- Illinois: Governor Revives Two Tax Credit Programs
- December 29, 2015 | Author: David M. Kall
- Law Firm: McDonald Hopkins LLC - Cleveland Office
In an effort to balance investment in the state with taxpayer benefits, Illinois Gov. Bruce Rauner has announced that he will be reviving two programs that had been suspended at the beginning of the fiscal year, which began on July 1. The first is the Economic Development for a Growing Economy (EDGE) tax credit program, and the other is the Film Tax Credit program.
As has been widely reported over the last several months, Illinois is facing a very difficult fiscal situation and is now approaching six months without a budget in place. In July we wrote that under these circumstances, Illinois cannot spend any money on programs that require an annual appropriation, including most state programs and services, like education, Medicaid, addiction, and child care services, the senior meal program, parks, museums, and casinos.
At the end of October, The New York Times described the situation as “the consequence of a long simmering ideological and political dispute” between the Republican governor and Democrats who control both chambers of the legislature. The paper, citing state comptroller’s figures, reported that by the end of 2015, Illinois will have about $8.5 billion in unpaid bills, partly because of the expiration of a temporary increase in income tax.
The EDGE tax incentives are typically used to offer a special tax incentive that encourages companies to locate or expand operations in Illinois when a firm is actively considering a competing location in another state. The hope is that the incentives allow the company to reduce the costs of doing business in Illinois when compared with similar costs in other states. This is the tax incentive program that was used to lure ConAgra from Omaha to Chicago as part of its $300 million efficiency plan, which we described in October. That relocation was controversial because ConAgra’s chief executive, Sean Connolly, claimed that the move to Chicago was “strictly about company strategy” he did not consider competitive pitches or incentive offers from Omaha.
Similarly, the Chicago Tribune criticized the EDGE program for handing out millions of dollars of tax breaks for corporations that eliminated jobs and became smaller, and for allowing companies to “reap lucrative rewards and then relocate to other states without penalty or repayment.”
Gov. Rauner has taken what the administration characterizes as a more fiscally responsible approach to EDGE agreements by enacting certain policy changes, including the following:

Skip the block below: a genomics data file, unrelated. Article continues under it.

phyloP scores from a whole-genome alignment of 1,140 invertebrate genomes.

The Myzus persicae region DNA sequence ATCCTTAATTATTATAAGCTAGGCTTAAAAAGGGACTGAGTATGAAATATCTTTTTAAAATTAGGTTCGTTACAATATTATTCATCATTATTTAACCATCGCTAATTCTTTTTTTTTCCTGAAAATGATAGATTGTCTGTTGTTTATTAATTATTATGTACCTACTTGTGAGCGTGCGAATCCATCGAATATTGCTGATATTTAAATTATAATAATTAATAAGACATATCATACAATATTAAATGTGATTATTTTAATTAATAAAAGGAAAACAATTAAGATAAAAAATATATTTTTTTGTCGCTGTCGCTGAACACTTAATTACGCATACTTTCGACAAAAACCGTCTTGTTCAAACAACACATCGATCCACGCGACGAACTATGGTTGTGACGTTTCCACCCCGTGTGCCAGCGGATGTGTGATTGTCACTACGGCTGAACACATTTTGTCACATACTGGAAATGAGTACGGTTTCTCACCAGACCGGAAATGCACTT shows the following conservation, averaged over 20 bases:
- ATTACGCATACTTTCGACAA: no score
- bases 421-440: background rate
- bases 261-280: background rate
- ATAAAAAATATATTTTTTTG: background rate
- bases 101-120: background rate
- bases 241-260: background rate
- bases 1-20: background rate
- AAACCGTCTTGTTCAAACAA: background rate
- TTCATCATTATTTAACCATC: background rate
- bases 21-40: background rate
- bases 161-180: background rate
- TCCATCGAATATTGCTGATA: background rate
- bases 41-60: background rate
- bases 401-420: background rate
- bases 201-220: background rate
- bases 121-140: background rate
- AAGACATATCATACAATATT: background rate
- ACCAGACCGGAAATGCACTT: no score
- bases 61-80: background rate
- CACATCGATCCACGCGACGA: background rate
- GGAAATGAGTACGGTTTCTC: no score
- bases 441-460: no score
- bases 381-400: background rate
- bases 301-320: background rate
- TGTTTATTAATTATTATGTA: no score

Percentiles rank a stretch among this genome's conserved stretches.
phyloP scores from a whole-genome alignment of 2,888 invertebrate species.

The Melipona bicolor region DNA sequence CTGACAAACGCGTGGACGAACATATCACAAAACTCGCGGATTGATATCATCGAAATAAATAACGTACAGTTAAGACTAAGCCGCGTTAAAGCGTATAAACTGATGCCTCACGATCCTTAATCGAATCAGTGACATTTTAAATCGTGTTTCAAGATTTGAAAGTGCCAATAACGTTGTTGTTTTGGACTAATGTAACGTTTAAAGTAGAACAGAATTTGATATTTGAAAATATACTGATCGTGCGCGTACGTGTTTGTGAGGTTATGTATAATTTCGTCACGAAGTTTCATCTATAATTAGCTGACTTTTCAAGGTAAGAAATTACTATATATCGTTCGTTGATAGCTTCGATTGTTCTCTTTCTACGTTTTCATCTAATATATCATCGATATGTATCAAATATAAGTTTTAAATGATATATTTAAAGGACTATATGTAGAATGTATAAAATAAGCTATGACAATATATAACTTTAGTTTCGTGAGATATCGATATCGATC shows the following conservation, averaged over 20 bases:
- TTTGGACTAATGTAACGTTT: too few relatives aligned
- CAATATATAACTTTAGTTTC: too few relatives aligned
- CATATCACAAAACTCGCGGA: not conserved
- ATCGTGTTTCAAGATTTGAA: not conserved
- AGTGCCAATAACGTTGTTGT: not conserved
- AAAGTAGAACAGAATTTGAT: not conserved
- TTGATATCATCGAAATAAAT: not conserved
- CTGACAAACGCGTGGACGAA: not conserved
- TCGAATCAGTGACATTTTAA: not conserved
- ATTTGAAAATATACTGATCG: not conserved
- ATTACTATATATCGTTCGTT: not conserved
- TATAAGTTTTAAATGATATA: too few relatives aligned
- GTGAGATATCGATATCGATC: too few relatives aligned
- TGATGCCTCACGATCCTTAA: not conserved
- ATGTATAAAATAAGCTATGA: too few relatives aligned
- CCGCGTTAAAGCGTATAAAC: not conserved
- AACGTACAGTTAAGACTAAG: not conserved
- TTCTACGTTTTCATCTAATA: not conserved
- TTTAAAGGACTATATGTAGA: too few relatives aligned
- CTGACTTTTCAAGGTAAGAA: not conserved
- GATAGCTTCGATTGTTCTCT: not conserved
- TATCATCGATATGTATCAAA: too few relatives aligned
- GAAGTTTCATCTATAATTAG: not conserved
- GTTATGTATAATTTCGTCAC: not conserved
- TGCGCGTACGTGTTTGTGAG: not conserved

- No longer supporting “Special EDGE” agreements that only benefit certain companies that can afford lobbyists.
- No longer providing tax credits for job retention, only for capital investment and net new job creation.
- Requiring that tax credits can only be obtained for jobs created above a baseline of all existing employees located within the state, rather than just the baseline of employees located at the specific project location. In the past, a company that signed an EDGE agreement for an expansion project in a certain location only needed to maintain a requisite number of employees at that specific facility in order to meet its requirements. Laying off employees at a different facility in the state, or even closing it, would not have impacted its ability to continue receiving taxpayer funded benefits for the facility for which it was receiving the EDGE agreement.
- Prohibiting more than one tax credit on the same facility. Previous administrations allowed multiple EDGE deals on jobs created at the same facility.
- Focusing on marketing Illinois’ assets, rather than leading with the tax incentives.
The goal of the Tax Credit Act is to promote growth and job opportunities, and stimulate diversity in production hiring by attracting local vendors, union leaders, and filmmakers to the Illinois film industry. Like EDGE, this program was suspended when the new fiscal year started.
Benefits of the Film Services Tax Credit include the following:
- 30 percent of the qualified Illinois Production Spending.
- 30 percent credit on Illinois salaries up to $100,000 per worker.
- Tax credit can be carried forward five years from when originally issued by Illinois Film Office.
- Applicants will receive an additional 15 percent tax credit on salaries of individuals making at least $1,000 in total wages that live in an economically disadvantaged area (at least 13.8 percent unemployment).